Looking for a smarter way to deal with a random element

Twine Version: 2.3.8
Story Format: SugarCube v2.31.1

I have a few passages that make use of either(list...) to randomly select a character to interact with in that passage.

Initially I did this in a pretty basic fashion because all of the characters would have identical dialogue, the only difference was the name. So by using the following code I could have a passage with one of six characters randomly.

In StoryInit:

<<set $tutorRandomSet to ["Holly", "Kayley", "Cheryl", "Frank", "Rob", "Griffon"]>>

In link to passage:

<<set $tutorRandom to either($tutorRandomSet)>>

In passage:

"Hi $tutorRandom, how are you?"
"I'm good!"

So the player gets some variation with very little reproduction of dialogue and code.

But now I’ve gotten to the point where I would like to make some slight changes to their dialogue based on other variables they’ve picked up. (They all have identical variables initialized, the only difference being the value.) For example, if the character Holly has texted you:

"Hi $tutorRandom, how are you?"
"I'm good! <<if $holly.text.1>>Did you get my text?"<</if>>

Now, this would work when $tutorRandom is “Holly” but would give the wrong response whenever $tutorRandom is anyone else. I could wrap that whole conversation in <<if $tutorRandom is "Holly">>, but then, instead of having one piece of dialogue for 6 characters, I’d have to write out all of the dialogue for every one of the random characters.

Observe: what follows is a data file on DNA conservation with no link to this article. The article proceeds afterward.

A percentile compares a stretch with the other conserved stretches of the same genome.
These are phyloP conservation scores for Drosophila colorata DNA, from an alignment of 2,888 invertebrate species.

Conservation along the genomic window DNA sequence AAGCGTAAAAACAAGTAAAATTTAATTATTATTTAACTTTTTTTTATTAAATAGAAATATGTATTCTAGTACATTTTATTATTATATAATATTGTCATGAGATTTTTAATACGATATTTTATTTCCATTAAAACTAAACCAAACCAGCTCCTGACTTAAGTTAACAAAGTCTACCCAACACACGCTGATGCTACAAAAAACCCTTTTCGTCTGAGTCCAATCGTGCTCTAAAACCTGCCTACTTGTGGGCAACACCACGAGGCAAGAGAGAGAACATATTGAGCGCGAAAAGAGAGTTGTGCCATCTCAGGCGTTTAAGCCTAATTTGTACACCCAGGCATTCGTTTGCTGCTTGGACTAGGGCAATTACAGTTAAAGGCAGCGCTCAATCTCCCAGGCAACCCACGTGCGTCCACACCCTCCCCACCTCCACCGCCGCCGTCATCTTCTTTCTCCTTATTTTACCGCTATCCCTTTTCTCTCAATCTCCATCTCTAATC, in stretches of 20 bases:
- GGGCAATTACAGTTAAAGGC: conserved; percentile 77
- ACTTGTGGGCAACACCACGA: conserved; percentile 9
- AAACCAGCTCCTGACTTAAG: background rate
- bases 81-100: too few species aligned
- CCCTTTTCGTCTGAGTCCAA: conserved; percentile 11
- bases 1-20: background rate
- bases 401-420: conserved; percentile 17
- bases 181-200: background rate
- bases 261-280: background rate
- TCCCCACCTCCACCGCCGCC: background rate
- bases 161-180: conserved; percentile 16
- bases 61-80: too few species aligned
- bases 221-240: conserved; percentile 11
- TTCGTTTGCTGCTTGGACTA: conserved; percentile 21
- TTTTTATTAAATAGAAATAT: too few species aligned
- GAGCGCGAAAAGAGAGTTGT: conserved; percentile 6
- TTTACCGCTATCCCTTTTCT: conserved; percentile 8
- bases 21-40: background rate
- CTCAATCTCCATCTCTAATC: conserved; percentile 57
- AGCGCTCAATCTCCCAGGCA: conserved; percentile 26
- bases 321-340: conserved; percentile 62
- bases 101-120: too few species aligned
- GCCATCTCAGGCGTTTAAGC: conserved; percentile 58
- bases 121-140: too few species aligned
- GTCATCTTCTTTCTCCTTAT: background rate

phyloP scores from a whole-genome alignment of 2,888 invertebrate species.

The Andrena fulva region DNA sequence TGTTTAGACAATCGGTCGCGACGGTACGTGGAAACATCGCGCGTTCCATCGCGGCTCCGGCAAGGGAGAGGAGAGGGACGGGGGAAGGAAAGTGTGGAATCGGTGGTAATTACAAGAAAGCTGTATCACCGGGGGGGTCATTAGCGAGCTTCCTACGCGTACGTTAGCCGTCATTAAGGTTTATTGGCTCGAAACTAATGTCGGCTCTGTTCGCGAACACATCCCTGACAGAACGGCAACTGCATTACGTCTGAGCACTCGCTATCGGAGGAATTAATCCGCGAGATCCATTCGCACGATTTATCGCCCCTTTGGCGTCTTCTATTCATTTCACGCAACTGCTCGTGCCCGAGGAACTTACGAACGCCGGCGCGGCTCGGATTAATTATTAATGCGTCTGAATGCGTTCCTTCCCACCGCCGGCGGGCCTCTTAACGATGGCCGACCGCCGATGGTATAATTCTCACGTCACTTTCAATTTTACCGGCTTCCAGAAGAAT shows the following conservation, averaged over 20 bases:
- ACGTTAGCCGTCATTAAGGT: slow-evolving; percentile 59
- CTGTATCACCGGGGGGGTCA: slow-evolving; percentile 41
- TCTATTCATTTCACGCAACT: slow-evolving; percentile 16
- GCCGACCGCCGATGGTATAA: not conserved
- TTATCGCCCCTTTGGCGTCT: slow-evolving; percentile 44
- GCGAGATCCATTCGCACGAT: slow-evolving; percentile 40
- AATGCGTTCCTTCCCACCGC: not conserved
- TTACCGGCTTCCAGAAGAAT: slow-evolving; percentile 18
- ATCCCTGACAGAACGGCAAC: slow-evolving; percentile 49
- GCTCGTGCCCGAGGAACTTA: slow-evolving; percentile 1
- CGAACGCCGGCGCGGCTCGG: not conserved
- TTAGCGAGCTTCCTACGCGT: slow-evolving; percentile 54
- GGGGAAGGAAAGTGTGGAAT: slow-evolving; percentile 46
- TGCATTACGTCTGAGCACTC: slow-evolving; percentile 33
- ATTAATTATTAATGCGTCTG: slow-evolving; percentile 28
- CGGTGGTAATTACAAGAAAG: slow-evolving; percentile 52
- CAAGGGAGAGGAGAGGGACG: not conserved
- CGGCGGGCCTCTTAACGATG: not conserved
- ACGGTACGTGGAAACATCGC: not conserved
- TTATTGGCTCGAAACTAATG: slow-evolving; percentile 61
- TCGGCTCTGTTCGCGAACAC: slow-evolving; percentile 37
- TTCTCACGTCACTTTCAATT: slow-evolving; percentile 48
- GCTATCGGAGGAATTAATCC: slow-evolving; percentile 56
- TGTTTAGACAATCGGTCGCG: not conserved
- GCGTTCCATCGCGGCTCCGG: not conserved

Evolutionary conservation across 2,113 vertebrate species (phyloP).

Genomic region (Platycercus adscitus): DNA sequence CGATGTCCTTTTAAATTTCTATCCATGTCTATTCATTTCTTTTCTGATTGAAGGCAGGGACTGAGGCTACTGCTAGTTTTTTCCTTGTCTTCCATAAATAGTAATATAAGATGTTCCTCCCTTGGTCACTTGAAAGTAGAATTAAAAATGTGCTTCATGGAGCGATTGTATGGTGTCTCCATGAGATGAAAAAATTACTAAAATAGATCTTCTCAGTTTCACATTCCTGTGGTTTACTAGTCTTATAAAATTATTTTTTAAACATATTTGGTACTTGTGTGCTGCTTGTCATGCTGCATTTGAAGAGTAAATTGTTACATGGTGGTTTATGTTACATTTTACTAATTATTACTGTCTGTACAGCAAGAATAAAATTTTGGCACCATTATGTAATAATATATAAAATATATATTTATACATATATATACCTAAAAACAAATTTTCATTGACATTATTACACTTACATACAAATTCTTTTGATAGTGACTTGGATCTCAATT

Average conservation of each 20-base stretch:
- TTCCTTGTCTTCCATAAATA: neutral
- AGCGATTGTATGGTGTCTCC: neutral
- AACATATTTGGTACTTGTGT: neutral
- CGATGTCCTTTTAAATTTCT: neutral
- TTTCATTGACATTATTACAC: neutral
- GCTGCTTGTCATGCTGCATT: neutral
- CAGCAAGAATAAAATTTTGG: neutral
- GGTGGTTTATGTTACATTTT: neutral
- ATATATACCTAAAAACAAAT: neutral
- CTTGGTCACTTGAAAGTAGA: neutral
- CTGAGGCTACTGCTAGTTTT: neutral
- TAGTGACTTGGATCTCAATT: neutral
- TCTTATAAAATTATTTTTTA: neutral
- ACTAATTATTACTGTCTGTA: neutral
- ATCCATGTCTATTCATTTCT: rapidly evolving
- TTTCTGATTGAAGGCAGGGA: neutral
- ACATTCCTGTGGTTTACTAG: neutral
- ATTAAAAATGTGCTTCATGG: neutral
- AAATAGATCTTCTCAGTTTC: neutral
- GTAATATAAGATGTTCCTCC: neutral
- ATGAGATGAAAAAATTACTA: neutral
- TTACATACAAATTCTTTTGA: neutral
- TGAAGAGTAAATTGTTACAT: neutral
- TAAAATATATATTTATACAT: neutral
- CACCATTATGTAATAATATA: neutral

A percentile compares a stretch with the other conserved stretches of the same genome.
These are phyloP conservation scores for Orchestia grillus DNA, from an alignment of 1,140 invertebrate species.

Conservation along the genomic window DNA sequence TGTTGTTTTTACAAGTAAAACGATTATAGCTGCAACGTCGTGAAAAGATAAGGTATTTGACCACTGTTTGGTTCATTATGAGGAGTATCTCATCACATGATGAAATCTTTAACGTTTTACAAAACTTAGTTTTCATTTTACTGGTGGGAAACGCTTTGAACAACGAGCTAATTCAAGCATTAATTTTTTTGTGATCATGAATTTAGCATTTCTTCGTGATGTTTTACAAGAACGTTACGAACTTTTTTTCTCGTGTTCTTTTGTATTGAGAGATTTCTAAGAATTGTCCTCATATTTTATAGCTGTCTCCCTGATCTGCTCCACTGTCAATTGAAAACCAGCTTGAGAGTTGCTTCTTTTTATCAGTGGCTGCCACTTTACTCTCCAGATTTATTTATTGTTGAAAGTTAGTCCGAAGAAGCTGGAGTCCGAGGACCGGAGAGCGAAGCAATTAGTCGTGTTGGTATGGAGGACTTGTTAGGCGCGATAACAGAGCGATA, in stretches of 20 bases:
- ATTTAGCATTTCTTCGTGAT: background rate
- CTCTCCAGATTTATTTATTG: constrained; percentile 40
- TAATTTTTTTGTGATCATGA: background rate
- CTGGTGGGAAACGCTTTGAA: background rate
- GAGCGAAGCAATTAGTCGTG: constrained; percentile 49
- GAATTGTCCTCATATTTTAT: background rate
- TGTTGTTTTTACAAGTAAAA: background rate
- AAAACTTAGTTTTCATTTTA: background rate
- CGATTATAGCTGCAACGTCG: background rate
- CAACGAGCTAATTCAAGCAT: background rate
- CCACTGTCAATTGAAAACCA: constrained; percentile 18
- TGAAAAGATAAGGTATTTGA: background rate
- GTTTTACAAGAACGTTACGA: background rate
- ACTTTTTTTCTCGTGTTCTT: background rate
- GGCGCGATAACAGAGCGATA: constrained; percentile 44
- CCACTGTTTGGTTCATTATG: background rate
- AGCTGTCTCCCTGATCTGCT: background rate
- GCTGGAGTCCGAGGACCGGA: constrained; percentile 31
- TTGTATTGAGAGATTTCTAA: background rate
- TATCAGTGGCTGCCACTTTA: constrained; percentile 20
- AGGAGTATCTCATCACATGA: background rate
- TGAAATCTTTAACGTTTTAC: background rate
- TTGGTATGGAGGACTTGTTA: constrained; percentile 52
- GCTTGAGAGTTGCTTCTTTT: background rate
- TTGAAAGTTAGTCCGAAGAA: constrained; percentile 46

Is there a way that I could do something like this:

"Hi $tutorRandom, how are you?"
"I'm good!<<if $tutorRandom.text.1>>Did you get my text?"<</if>>

Where the $tutorRandom.text.1 above gets it’s value from $holly.text.1

Or maybe I’m going about this all wrong. Any advice would be appreciated.

First, any data you have which won’t change during your game should be stored on the SugarCube setup object. That way no space will be wasted storing duplicate data in your game’s history, which would slow down saves, loads, and passage transitions. For example, you could do something like this in your StoryInit passage:

<<set setup.tutors = ["Holly", "Kayley", "Cheryl", "Frank", "Rob", "Griffon"]>>

You could then access that in your passages like this:

<<set $tutorRandom to either(setup.tutors)>>

Now, to make things simpler for accessing their comments, you could put something like this in your StoryInit passage:

<<set setup.tutorTxt = {}>>
<<set setup.tutorTxt.Holly = "Did you get my text?">>
<<set setup.tutorTxt.Kayley = "(more text)">>
<<set setup.tutorTxt.Cheryl = "(more text)">>
<<set setup.tutorTxt.Frank = "(more text)">>
<<set setup.tutorTxt.Rob = "(more text)">>
<<set setup.tutorTxt.Griffon = "(more text)">>

Then your passage code would look like this:

<<set _tutorRandom to either(setup.tutors)>>
"Hi _tutorRandom, how are you?"
"I'm good! <<= setup.tutorTxt[_tutorRandom]>>"

Note that I switched from using a story variable (one which starts with a “$”) to using a temporary variable (which start with “_”), assuming that you were only using that variable within that one passage.

Also, <<=>> is an alias for the <<print>> macro.

Instead of setting the setup.tutorTxt.(name) variables to a string, you could set them to an array, like this:

<<set setup.tutorTxt.Holly = ["Did you get my text?", "(more text)", "(more text)", "(more text)"]>>

If you do that, then you could access it like this:

"I'm good! <<= setup.tutorTxt[_tutorRandom][0]>>"

since the first element in an array is the zeroth element.